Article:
Data, rather than dates, must be the focus of the Government’s approach to the route out of lockdown, an organisation representing health trusts has said.
NHS Providers has written to Boris Johnson and set out four tests it said trust leaders believe must be passed before current restrictions can be relaxed.
The organisation’s chief executive Chris Hopson said case numbers are “still far too high” and the health service remains “at full stretch”, something he said trust leaders believe will continue for at least another six to eight weeks.
Thirdly, the vaccination campaign needs to be sufficiently advanced to give adequate levels of protection and avoid unnecessary death and patient harm, NHS Providers said.
It said the Government must be clear “on what level of risk of mortality and harm it is prepared to accept as it aligns the relaxation of restrictions with the progress of the vaccination campaign”.
Finally, the organisation said there must be a “robust and effective strategy” in place to quickly identify and control future outbreaks, taking into account new variants.
Mr Johnson said he would aim to give target dates for restrictions being eased when he sets out his plan next Monday, but “won’t hesitate” to delay plans if infection rates make it necessary.
Chris Hopson, chief executive of NHS Providers, which represents hospitals, mental health, community and ambulance trusts in England, urged a cautious approach.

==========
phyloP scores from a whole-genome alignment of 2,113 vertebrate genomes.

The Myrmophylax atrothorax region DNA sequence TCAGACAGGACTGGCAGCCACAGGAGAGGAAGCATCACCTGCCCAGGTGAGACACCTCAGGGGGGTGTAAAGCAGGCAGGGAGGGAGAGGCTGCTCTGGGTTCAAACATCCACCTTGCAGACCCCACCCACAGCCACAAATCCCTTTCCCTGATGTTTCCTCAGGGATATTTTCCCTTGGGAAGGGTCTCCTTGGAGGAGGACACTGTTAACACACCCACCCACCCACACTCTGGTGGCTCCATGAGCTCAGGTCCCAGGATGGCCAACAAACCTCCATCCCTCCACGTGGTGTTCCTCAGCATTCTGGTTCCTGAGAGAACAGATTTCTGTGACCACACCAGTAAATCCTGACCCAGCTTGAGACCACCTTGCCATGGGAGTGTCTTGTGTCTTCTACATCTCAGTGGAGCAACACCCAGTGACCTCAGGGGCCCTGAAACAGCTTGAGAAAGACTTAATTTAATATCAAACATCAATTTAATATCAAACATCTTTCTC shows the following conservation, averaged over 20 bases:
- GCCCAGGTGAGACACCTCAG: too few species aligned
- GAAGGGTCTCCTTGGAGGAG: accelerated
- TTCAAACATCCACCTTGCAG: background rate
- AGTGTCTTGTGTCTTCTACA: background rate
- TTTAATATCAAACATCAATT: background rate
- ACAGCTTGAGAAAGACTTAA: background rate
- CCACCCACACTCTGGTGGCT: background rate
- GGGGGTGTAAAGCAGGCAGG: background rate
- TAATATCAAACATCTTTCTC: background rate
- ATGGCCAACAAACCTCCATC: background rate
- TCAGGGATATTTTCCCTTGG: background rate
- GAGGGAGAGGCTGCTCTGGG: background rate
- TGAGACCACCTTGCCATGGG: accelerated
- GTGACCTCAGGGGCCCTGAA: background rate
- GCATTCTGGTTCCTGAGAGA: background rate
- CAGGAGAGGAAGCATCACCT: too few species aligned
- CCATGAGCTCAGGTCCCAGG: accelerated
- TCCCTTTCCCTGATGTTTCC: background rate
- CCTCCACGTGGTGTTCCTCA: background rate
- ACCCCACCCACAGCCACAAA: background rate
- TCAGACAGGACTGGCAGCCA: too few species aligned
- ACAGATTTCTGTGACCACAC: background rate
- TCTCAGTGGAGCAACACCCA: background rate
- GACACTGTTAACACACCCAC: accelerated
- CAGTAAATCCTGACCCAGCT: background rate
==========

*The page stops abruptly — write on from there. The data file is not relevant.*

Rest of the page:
He said: “NHS trust leaders are clear, as they have been throughout the pandemic, that the approach should be to remain cautious. They want to focus on data, not just dates, with four evidence-based tests met before lifting restrictions.
He said with only the top four priority groups vaccinated so far, there remains “significant risk of death and patient harm”, and warned there is “a lot more to do to ensure Test and Trace is fully ready to combat the new variants that are now our greatest threat”.
He said lessons must be learned from previous approaches to lifting restrictions.
He said: “We have had the debate about when and how quickly to lift restrictions several times before. Each time those arguing for a rapid relaxation were wrong and we had to reimpose restrictions, losing unnecessary lives and causing unnecessary long-term patient harm in the process.
“If this is to be the last national lockdown we have to learn the lessons from last year and take a cautious approach.”
The Prime Minister will analyse data this week on coronavirus case numbers, hospital admissions, deaths and the impact of the vaccine rollout as he prepares his plan to reduce restrictions.
He has struck a cautious tone to date, and said he wants the current national lockdown to be the last and for the unlocking to be “irreversible”.